$45 million available for community organizations through Illinois R3 program

The Pritzker administration announced Wednesday that community organizations can apply for $45...
The Pritzker administration announced Wednesday that community organizations can apply for $45 million in funding to help areas hardest hit by the War on Drugs.(Mike Miletich)
Published: Dec. 15, 2021 at 11:00 AM CST
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SPRINGFIELD (WGEM) - Gov. JB Pritzker and Lt. Governor Juliana Stratton announced Wednesday that community organizations across Illinois can apply for $45 million from the Restore, Reinvest, and Renew program. This is the second round of R3 grants created by the Illinois Criminal Justice Information Authority.

The administration said $40.5 million is available for organizations providing services for violence prevention, youth development, re-entry from the justice system, civil legal aid, and economic development. Smaller organizations can apply for the remaining $4.5 million if they want to build the capacity for their services.

The R3 program was established through the law that legalized marijuana in Illinois in 2019. That money goes right back into communities hardest hit by the War on Drugs, violence, and disinvestment.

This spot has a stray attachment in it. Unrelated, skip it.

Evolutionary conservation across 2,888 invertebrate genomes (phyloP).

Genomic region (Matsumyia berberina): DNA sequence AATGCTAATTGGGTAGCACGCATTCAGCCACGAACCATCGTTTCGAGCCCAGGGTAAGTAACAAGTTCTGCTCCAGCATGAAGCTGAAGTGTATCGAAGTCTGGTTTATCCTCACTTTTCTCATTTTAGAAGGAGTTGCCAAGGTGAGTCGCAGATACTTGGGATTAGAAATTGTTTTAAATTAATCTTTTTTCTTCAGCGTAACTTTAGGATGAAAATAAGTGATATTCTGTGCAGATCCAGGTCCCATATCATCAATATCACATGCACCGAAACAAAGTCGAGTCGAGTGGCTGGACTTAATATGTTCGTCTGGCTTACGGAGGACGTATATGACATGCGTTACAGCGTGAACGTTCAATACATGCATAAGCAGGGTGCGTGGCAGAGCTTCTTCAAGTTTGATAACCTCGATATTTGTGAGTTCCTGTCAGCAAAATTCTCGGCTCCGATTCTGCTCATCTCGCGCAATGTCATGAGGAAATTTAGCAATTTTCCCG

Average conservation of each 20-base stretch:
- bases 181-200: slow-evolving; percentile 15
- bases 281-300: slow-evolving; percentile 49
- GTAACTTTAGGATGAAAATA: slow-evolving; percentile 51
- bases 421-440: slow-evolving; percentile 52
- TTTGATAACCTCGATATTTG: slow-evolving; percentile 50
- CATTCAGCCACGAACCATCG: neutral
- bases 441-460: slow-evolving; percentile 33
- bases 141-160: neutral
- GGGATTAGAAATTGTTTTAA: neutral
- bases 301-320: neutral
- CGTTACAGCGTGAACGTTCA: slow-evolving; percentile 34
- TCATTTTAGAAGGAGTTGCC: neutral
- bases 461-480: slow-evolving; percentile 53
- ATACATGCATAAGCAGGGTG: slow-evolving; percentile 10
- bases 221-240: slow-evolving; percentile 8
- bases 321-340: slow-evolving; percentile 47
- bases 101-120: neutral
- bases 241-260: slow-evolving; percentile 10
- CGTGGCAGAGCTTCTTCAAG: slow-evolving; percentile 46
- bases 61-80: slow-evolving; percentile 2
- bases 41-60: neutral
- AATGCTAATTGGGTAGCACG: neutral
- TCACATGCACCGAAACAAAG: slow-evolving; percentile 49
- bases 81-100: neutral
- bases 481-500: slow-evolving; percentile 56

“We’re prioritizing investments in communities that were previously harmed for what is now legal,” Pritzker said. “The positive impact of these dollars looks different in every community because after decades of trauma, restoring justice requires a multi-pronged effort in every community.”

Pritzker said the second round of grants brings the R3 total to $80 million available for organizations during the first year of the program. He noted there is more funding to come in the future.

Stratton said the program is key to addressing the harms of the past and creating an equitable future for all.

“Solutions to the challenges that our neighborhoods face can be found in those very communities,” Stratton said. “R3 seeks to invest in organizations that have the closest ties to the communities they serve.”

The administration previously awarded $35 million in grants to 80 organizations. The first round grants will also be renewed for another year in order to have continuity of services throughout the COVID-19 pandemic.

Stratton chairs the R3 board that brings together community members, state agency leaders, lawmakers, service providers, people impacted by incarceration, and other experts.

“The numbers are only a part of the story because this is really about people,” Stratton said. “It’s about the people we made this promise to, including those who have felt the effects of failed policies and disinvestment. And it’s more than just about getting funding to their communities. It’s about actually including them in the rooms where decisions are made.”

You can find more information about the R3 program and how to apply for grants by clicking here.

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